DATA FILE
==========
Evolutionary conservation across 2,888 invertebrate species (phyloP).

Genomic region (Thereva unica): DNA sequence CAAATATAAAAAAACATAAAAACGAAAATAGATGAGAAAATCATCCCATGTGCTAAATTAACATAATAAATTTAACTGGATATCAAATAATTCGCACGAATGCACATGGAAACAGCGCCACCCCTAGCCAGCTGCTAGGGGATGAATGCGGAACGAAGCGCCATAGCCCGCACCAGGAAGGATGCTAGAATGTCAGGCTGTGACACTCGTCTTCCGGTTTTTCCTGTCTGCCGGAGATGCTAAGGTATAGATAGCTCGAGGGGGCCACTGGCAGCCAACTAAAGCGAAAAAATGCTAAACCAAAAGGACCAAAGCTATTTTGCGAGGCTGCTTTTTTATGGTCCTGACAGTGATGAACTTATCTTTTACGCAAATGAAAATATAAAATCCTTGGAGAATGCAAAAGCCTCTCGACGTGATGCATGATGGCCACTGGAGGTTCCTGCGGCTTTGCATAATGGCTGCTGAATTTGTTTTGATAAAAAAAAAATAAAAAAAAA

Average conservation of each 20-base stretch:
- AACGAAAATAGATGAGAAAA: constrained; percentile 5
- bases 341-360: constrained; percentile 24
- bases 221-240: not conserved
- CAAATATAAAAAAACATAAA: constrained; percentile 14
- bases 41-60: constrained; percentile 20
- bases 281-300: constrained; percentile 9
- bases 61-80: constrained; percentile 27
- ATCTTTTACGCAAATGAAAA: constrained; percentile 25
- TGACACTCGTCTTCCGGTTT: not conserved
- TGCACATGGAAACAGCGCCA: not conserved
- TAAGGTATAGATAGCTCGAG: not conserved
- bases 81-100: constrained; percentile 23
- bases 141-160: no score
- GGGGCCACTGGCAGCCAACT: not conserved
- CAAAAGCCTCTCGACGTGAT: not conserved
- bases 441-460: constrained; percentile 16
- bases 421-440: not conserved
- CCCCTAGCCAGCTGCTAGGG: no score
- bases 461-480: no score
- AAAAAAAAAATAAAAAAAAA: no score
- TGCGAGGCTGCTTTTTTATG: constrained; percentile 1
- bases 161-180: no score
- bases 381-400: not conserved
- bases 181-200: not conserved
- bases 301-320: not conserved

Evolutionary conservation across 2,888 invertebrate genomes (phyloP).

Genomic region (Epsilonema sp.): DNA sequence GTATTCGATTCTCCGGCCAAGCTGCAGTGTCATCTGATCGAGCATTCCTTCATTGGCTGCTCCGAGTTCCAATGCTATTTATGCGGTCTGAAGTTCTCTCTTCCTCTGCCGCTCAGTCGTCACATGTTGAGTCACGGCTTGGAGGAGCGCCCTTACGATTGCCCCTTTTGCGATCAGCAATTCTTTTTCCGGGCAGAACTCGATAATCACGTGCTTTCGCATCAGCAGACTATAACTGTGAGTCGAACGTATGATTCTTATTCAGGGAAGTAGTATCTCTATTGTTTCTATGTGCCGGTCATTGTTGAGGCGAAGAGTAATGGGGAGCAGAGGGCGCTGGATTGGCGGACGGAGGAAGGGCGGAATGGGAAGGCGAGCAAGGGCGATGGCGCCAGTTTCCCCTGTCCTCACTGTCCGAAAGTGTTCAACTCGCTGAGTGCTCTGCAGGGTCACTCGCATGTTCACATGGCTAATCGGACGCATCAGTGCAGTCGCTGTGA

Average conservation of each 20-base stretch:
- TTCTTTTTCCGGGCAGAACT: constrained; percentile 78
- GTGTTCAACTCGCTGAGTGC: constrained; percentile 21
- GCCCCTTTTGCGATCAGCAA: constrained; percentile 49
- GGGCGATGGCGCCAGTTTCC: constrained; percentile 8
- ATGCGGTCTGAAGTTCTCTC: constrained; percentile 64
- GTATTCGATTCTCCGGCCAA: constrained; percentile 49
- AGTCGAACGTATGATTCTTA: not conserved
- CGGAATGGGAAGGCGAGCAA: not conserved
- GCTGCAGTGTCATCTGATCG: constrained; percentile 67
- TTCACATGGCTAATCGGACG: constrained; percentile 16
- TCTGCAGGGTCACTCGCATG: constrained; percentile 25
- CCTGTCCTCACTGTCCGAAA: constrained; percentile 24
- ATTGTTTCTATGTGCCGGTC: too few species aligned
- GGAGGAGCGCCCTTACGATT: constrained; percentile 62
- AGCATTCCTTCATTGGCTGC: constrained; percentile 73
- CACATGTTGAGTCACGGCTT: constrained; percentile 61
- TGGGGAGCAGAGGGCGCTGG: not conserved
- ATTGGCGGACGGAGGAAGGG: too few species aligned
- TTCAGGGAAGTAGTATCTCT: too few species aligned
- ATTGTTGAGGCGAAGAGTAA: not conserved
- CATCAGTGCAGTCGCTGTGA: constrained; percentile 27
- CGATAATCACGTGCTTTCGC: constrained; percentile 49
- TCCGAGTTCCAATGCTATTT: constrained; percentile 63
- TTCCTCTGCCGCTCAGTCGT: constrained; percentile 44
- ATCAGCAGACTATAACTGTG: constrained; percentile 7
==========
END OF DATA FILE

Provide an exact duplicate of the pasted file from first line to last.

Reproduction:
Evolutionary conservation across 2,888 invertebrate species (phyloP).

Genomic region (Thereva unica): DNA sequence CAAATATAAAAAAACATAAAAACGAAAATAGATGAGAAAATCATCCCATGTGCTAAATTAACATAATAAATTTAACTGGATATCAAATAATTCGCACGAATGCACATGGAAACAGCGCCACCCCTAGCCAGCTGCTAGGGGATGAATGCGGAACGAAGCGCCATAGCCCGCACCAGGAAGGATGCTAGAATGTCAGGCTGTGACACTCGTCTTCCGGTTTTTCCTGTCTGCCGGAGATGCTAAGGTATAGATAGCTCGAGGGGGCCACTGGCAGCCAACTAAAGCGAAAAAATGCTAAACCAAAAGGACCAAAGCTATTTTGCGAGGCTGCTTTTTTATGGTCCTGACAGTGATGAACTTATCTTTTACGCAAATGAAAATATAAAATCCTTGGAGAATGCAAAAGCCTCTCGACGTGATGCATGATGGCCACTGGAGGTTCCTGCGGCTTTGCATAATGGCTGCTGAATTTGTTTTGATAAAAAAAAAATAAAAAAAAA

Average conservation of each 20-base stretch:
- AACGAAAATAGATGAGAAAA: constrained; percentile 5
- bases 341-360: constrained; percentile 24
- bases 221-240: not conserved
- CAAATATAAAAAAACATAAA: constrained; percentile 14
- bases 41-60: constrained; percentile 20
- bases 281-300: constrained; percentile 9
- bases 61-80: constrained; percentile 27
- ATCTTTTACGCAAATGAAAA: constrained; percentile 25
- TGACACTCGTCTTCCGGTTT: not conserved
- TGCACATGGAAACAGCGCCA: not conserved
- TAAGGTATAGATAGCTCGAG: not conserved
- bases 81-100: constrained; percentile 23
- bases 141-160: no score
- GGGGCCACTGGCAGCCAACT: not conserved
- CAAAAGCCTCTCGACGTGAT: not conserved
- bases 441-460: constrained; percentile 16
- bases 421-440: not conserved
- CCCCTAGCCAGCTGCTAGGG: no score
- bases 461-480: no score
- AAAAAAAAAATAAAAAAAAA: no score
- TGCGAGGCTGCTTTTTTATG: constrained; percentile 1
- bases 161-180: no score
- bases 381-400: not conserved
- bases 181-200: not conserved
- bases 301-320: not conserved

Evolutionary conservation across 2,888 invertebrate genomes (phyloP).

Genomic region (Epsilonema sp.): DNA sequence GTATTCGATTCTCCGGCCAAGCTGCAGTGTCATCTGATCGAGCATTCCTTCATTGGCTGCTCCGAGTTCCAATGCTATTTATGCGGTCTGAAGTTCTCTCTTCCTCTGCCGCTCAGTCGTCACATGTTGAGTCACGGCTTGGAGGAGCGCCCTTACGATTGCCCCTTTTGCGATCAGCAATTCTTTTTCCGGGCAGAACTCGATAATCACGTGCTTTCGCATCAGCAGACTATAACTGTGAGTCGAACGTATGATTCTTATTCAGGGAAGTAGTATCTCTATTGTTTCTATGTGCCGGTCATTGTTGAGGCGAAGAGTAATGGGGAGCAGAGGGCGCTGGATTGGCGGACGGAGGAAGGGCGGAATGGGAAGGCGAGCAAGGGCGATGGCGCCAGTTTCCCCTGTCCTCACTGTCCGAAAGTGTTCAACTCGCTGAGTGCTCTGCAGGGTCACTCGCATGTTCACATGGCTAATCGGACGCATCAGTGCAGTCGCTGTGA

Average conservation of each 20-base stretch:
- TTCTTTTTCCGGGCAGAACT: constrained; percentile 78
- GTGTTCAACTCGCTGAGTGC: constrained; percentile 21
- GCCCCTTTTGCGATCAGCAA: constrained; percentile 49
- GGGCGATGGCGCCAGTTTCC: constrained; percentile 8
- ATGCGGTCTGAAGTTCTCTC: constrained; percentile 64
- GTATTCGATTCTCCGGCCAA: constrained; percentile 49
- AGTCGAACGTATGATTCTTA: not conserved
- CGGAATGGGAAGGCGAGCAA: not conserved
- GCTGCAGTGTCATCTGATCG: constrained; percentile 67
- TTCACATGGCTAATCGGACG: constrained; percentile 16
- TCTGCAGGGTCACTCGCATG: constrained; percentile 25
- CCTGTCCTCACTGTCCGAAA: constrained; percentile 24
- ATTGTTTCTATGTGCCGGTC: too few species aligned
- GGAGGAGCGCCCTTACGATT: constrained; percentile 62
- AGCATTCCTTCATTGGCTGC: constrained; percentile 73
- CACATGTTGAGTCACGGCTT: constrained; percentile 61
- TGGGGAGCAGAGGGCGCTGG: not conserved
- ATTGGCGGACGGAGGAAGGG: too few species aligned
- TTCAGGGAAGTAGTATCTCT: too few species aligned
- ATTGTTGAGGCGAAGAGTAA: not conserved
- CATCAGTGCAGTCGCTGTGA: constrained; percentile 27
- CGATAATCACGTGCTTTCGC: constrained; percentile 49
- TCCGAGTTCCAATGCTATTT: constrained; percentile 63
- TTCCTCTGCCGCTCAGTCGT: constrained; percentile 44
- ATCAGCAGACTATAACTGTG: constrained; percentile 7